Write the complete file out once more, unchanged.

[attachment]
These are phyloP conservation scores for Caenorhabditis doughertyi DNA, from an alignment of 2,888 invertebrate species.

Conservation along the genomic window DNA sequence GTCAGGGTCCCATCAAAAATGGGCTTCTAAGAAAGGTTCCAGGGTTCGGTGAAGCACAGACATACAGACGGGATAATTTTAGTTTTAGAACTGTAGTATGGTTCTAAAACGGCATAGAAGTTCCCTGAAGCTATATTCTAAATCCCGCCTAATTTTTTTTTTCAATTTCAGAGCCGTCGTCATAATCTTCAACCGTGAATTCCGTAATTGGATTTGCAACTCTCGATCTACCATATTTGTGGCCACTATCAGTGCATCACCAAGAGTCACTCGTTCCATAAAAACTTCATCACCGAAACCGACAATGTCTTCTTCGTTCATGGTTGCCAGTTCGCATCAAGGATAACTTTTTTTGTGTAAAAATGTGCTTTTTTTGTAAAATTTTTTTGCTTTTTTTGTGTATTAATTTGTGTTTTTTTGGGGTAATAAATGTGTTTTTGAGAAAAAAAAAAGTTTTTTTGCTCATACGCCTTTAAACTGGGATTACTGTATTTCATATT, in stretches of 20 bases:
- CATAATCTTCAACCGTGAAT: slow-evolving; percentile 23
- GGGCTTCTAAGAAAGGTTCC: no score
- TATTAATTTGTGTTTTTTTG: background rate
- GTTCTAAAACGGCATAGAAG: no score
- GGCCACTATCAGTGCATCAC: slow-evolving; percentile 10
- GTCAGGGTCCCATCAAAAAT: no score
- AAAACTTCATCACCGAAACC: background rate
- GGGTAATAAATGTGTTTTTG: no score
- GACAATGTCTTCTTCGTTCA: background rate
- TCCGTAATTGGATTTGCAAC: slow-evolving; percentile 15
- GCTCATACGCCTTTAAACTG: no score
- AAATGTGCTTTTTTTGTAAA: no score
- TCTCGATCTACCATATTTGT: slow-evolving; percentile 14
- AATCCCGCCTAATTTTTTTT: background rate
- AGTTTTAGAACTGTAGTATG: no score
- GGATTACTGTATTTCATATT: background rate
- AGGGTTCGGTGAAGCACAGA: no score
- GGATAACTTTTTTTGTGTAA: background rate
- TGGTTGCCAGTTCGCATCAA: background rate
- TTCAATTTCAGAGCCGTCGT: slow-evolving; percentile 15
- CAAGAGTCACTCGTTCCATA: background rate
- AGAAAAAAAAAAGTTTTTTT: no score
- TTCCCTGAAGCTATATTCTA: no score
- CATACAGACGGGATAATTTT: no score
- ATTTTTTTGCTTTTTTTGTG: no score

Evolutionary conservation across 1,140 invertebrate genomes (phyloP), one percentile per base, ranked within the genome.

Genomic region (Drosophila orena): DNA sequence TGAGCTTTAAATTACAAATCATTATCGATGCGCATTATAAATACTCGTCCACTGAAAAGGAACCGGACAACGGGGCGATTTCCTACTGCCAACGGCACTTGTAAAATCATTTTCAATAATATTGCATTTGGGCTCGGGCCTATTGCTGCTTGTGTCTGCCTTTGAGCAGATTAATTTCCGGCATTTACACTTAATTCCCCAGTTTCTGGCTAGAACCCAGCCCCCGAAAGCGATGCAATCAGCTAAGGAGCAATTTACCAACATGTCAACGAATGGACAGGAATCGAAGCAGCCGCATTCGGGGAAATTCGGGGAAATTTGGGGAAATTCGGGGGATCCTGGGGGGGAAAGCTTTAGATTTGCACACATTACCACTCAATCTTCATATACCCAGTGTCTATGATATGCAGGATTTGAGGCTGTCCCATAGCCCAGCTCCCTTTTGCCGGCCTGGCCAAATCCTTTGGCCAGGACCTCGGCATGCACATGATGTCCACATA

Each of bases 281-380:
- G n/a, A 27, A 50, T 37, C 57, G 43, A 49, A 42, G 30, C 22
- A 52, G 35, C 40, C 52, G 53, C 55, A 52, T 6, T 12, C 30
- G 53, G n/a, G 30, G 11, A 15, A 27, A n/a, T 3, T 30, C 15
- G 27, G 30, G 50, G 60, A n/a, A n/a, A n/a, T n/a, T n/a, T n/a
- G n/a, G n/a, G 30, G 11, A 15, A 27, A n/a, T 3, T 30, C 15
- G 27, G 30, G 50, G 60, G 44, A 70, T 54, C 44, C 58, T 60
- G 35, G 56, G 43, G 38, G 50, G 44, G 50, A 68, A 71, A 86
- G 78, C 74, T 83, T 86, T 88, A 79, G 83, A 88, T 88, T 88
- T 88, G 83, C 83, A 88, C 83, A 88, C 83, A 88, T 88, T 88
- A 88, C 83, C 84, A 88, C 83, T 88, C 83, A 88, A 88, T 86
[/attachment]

These are phyloP conservation scores for Caenorhabditis doughertyi DNA, from an alignment of 2,888 invertebrate species.

Conservation along the genomic window DNA sequence GTCAGGGTCCCATCAAAAATGGGCTTCTAAGAAAGGTTCCAGGGTTCGGTGAAGCACAGACATACAGACGGGATAATTTTAGTTTTAGAACTGTAGTATGGTTCTAAAACGGCATAGAAGTTCCCTGAAGCTATATTCTAAATCCCGCCTAATTTTTTTTTTCAATTTCAGAGCCGTCGTCATAATCTTCAACCGTGAATTCCGTAATTGGATTTGCAACTCTCGATCTACCATATTTGTGGCCACTATCAGTGCATCACCAAGAGTCACTCGTTCCATAAAAACTTCATCACCGAAACCGACAATGTCTTCTTCGTTCATGGTTGCCAGTTCGCATCAAGGATAACTTTTTTTGTGTAAAAATGTGCTTTTTTTGTAAAATTTTTTTGCTTTTTTTGTGTATTAATTTGTGTTTTTTTGGGGTAATAAATGTGTTTTTGAGAAAAAAAAAAGTTTTTTTGCTCATACGCCTTTAAACTGGGATTACTGTATTTCATATT, in stretches of 20 bases:
- CATAATCTTCAACCGTGAAT: slow-evolving; percentile 23
- GGGCTTCTAAGAAAGGTTCC: no score
- TATTAATTTGTGTTTTTTTG: background rate
- GTTCTAAAACGGCATAGAAG: no score
- GGCCACTATCAGTGCATCAC: slow-evolving; percentile 10
- GTCAGGGTCCCATCAAAAAT: no score
- AAAACTTCATCACCGAAACC: background rate
- GGGTAATAAATGTGTTTTTG: no score
- GACAATGTCTTCTTCGTTCA: background rate
- TCCGTAATTGGATTTGCAAC: slow-evolving; percentile 15
- GCTCATACGCCTTTAAACTG: no score
- AAATGTGCTTTTTTTGTAAA: no score
- TCTCGATCTACCATATTTGT: slow-evolving; percentile 14
- AATCCCGCCTAATTTTTTTT: background rate
- AGTTTTAGAACTGTAGTATG: no score
- GGATTACTGTATTTCATATT: background rate
- AGGGTTCGGTGAAGCACAGA: no score
- GGATAACTTTTTTTGTGTAA: background rate
- TGGTTGCCAGTTCGCATCAA: background rate
- TTCAATTTCAGAGCCGTCGT: slow-evolving; percentile 15
- CAAGAGTCACTCGTTCCATA: background rate
- AGAAAAAAAAAAGTTTTTTT: no score
- TTCCCTGAAGCTATATTCTA: no score
- CATACAGACGGGATAATTTT: no score
- ATTTTTTTGCTTTTTTTGTG: no score

Evolutionary conservation across 1,140 invertebrate genomes (phyloP), one percentile per base, ranked within the genome.

Genomic region (Drosophila orena): DNA sequence TGAGCTTTAAATTACAAATCATTATCGATGCGCATTATAAATACTCGTCCACTGAAAAGGAACCGGACAACGGGGCGATTTCCTACTGCCAACGGCACTTGTAAAATCATTTTCAATAATATTGCATTTGGGCTCGGGCCTATTGCTGCTTGTGTCTGCCTTTGAGCAGATTAATTTCCGGCATTTACACTTAATTCCCCAGTTTCTGGCTAGAACCCAGCCCCCGAAAGCGATGCAATCAGCTAAGGAGCAATTTACCAACATGTCAACGAATGGACAGGAATCGAAGCAGCCGCATTCGGGGAAATTCGGGGAAATTTGGGGAAATTCGGGGGATCCTGGGGGGGAAAGCTTTAGATTTGCACACATTACCACTCAATCTTCATATACCCAGTGTCTATGATATGCAGGATTTGAGGCTGTCCCATAGCCCAGCTCCCTTTTGCCGGCCTGGCCAAATCCTTTGGCCAGGACCTCGGCATGCACATGATGTCCACATA

Each of bases 281-380:
- G n/a, A 27, A 50, T 37, C 57, G 43, A 49, A 42, G 30, C 22
- A 52, G 35, C 40, C 52, G 53, C 55, A 52, T 6, T 12, C 30
- G 53, G n/a, G 30, G 11, A 15, A 27, A n/a, T 3, T 30, C 15
- G 27, G 30, G 50, G 60, A n/a, A n/a, A n/a, T n/a, T n/a, T n/a
- G n/a, G n/a, G 30, G 11, A 15, A 27, A n/a, T 3, T 30, C 15
- G 27, G 30, G 50, G 60, G 44, A 70, T 54, C 44, C 58, T 60
- G 35, G 56, G 43, G 38, G 50, G 44, G 50, A 68, A 71, A 86
- G 78, C 74, T 83, T 86, T 88, A 79, G 83, A 88, T 88, T 88
- T 88, G 83, C 83, A 88, C 83, A 88, C 83, A 88, T 88, T 88
- A 88, C 83, C 84, A 88, C 83, T 88, C 83, A 88, A 88, T 86